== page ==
It was October 16, 1987 and the entire country was laser-focused on Midland, Texas, a town boasting an abundance of oil and mining experts . . . and an 18 month old child trapped 22 feet below the surface in an abandoned well that measured only eight inches across. For two days those experts had planned and then worked toward Jessica McClure’s rescue, drilling a parallel shaft 29 feet deep and then finally creating a connecting tunnel between the two. Robert O’Donnell, a lanky paramedic chosen for his slender build and long arms, descended into the newly drilled, 30 inch wide shaft then scooted on his back headfirst through the tunnel until he was two feet beneath Jessica. Using lubricating gel, he worked for over an hour to free her so he could bring her to the surface. Jessica, the child who had won the hearts of the nation as they watched her rescuers work feverously to save her, the child to whom they listened for two days as she cried and sang about nursery rhymes and Winnie the Pooh, survived the nearly tragic event and remembered nothing of it years later.
Robert O’Donnell did not fare so well. Although he was hailed a hero and placed in the media spotlight for years thereafter, he found it impossible to return to a “normal” life. His marriage crumbled, he lost his job due to an on-going battle with painkillers, and eventually came to realize the world had moved on—without him. In April of 1995, as he sat with his mother, watching the rescuers comb through what remained of the Alfred P. Murrah Federal Building after the Oklahoma City bombing, he traveled back in time to that day and those hours in the shaft. Turning to his mother, he said, “When those rescuers are through, they’re going to need lots of help. I don’t mean for a couple of days or weeks, but for years.” Four days later, Robert took a shotgun from the house, drove across the prairies of his family’s farm, and took his own life.
It was a tragic and unnecessary consequence of an event that seemed to have a happy ending. But for many who serve as first and last responders—firefighters, law enforcement officers, medical personnel . . . and yes, even funeral directors—there are too few happy endings and not enough emotional and mental support to help overcome the post-traumatic stress they endure. Those who responded to the twin towers on 9/11, those who raced to the Pulse Nightclub in Orlando or the Route 91 Harvest music festival in Las Vegas, those first on the scene at Sandy Hook and the Champlain Towers South in Surfside have all suffered for their bravery and their dedication in the face of mass fatality incidents —as have those who ran the ambulances and staffed the ERs in the long hours that followed . . . and those who consoled the survivors as they mourned their losses.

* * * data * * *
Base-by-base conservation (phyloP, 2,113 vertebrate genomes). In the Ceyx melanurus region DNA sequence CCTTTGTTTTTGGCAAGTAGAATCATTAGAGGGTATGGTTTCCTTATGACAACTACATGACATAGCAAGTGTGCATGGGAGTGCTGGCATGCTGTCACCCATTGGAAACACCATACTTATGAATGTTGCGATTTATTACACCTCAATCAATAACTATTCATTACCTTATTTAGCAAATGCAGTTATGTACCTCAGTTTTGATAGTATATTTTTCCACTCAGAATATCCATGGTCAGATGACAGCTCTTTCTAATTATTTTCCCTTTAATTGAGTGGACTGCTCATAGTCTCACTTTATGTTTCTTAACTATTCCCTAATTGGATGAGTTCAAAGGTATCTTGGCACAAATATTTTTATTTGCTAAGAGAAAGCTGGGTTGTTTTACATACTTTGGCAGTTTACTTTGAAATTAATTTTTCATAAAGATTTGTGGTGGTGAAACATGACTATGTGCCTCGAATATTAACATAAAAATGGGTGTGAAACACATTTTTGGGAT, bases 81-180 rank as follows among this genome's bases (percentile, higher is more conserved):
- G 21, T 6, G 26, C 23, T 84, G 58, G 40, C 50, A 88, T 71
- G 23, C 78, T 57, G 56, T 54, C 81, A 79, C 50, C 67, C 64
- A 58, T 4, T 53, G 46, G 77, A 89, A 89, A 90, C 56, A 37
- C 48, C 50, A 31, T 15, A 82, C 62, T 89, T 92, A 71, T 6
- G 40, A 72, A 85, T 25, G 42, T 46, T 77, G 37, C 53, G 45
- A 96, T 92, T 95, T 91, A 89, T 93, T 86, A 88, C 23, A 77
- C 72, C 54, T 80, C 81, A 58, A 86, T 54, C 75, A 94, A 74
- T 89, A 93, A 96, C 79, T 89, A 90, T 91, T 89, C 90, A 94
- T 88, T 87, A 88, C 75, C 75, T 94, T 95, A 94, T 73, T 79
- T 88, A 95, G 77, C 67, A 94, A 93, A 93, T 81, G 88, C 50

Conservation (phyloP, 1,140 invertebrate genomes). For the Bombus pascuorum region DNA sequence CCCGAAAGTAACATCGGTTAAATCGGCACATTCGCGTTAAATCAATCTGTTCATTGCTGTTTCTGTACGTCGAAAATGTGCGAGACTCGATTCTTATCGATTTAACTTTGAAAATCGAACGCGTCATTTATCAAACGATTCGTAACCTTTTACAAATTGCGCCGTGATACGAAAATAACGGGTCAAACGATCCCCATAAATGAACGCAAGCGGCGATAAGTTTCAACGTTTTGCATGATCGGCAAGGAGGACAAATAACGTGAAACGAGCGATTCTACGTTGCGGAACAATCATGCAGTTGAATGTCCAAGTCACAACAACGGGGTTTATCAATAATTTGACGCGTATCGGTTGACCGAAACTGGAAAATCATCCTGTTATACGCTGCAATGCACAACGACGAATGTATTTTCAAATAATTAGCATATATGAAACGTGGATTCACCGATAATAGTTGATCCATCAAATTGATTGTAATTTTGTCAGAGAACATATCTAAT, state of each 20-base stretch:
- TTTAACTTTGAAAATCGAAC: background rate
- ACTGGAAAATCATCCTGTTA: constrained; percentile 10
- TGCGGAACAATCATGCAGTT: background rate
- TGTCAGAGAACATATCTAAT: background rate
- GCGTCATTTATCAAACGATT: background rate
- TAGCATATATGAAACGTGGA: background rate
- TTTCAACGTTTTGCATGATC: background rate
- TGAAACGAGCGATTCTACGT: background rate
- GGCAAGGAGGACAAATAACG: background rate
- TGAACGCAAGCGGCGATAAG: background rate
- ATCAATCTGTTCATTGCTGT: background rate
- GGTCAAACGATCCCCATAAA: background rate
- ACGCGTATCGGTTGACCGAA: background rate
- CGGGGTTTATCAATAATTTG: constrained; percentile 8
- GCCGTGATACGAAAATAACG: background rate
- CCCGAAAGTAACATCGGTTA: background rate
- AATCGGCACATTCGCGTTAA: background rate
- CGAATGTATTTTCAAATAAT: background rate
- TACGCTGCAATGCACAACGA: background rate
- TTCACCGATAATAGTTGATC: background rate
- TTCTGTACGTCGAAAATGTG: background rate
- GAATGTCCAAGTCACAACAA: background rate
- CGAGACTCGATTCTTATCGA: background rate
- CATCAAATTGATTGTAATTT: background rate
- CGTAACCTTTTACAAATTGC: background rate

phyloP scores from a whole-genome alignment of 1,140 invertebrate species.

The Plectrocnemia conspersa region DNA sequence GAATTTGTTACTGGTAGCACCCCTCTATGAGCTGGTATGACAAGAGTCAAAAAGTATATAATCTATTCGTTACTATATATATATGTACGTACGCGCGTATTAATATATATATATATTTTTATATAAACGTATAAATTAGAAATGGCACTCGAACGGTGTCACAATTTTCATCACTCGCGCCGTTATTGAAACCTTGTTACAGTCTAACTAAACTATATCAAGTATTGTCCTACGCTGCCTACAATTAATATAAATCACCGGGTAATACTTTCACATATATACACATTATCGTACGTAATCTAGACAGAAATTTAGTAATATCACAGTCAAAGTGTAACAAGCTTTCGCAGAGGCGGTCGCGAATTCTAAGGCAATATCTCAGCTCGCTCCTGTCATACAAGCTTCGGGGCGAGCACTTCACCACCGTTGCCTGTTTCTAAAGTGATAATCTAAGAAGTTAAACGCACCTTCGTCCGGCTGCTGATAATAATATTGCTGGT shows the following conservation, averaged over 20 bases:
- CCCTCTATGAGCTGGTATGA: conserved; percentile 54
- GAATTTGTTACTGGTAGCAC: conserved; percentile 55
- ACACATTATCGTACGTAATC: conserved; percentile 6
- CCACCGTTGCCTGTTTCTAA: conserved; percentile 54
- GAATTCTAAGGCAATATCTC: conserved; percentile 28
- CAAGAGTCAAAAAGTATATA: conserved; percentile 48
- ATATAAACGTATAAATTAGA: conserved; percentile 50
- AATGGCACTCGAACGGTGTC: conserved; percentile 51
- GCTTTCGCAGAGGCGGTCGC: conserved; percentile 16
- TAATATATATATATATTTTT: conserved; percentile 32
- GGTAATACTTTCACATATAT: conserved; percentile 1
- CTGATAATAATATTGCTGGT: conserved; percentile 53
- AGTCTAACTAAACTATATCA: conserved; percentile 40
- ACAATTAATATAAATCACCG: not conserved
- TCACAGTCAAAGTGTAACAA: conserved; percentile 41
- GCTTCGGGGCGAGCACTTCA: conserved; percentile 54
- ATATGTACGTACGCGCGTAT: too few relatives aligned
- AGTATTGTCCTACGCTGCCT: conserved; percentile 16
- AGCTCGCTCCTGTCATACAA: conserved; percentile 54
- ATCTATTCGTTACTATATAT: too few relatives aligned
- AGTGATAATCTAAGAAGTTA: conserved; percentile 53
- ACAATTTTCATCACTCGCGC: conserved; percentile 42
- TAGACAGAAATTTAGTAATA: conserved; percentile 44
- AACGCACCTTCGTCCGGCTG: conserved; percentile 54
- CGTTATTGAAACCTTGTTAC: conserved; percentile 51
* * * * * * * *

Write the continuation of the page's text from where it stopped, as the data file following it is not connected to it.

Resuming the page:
But it doesn’t have to be a mass fatality. Injury and/or death in any form or fashion can bring about those same feelings of helplessness and, eventually, hopelessness, especially if experienced again and again and again. It takes a very special individual to enter a profession that is guaranteed to bring not only rewards but also the mental and emotional stress that often leads to burnout . . . or far worse. And it isn’t just those individuals who suffer; their families are also affected.
If you know someone who must routinely face situations most of us cannot begin to imagine, please remember . . . it never hurts to ask if they’re okay. Knowing someone recognizes the struggle and the strength required to carry on may not be enough, but it’s certainly a start.
About the author: Lisa Shackelford Thomas is a fourth generation member of a family that’s been in funeral service since 1926. She has been employed at Shackelford Funeral Directors in Savannah, Tennessee for over 40 years and currently serves as the manager there. Any opinions expressed here are hers and hers alone, and may or may not reflect the opinions of other Shackelford family members or staff.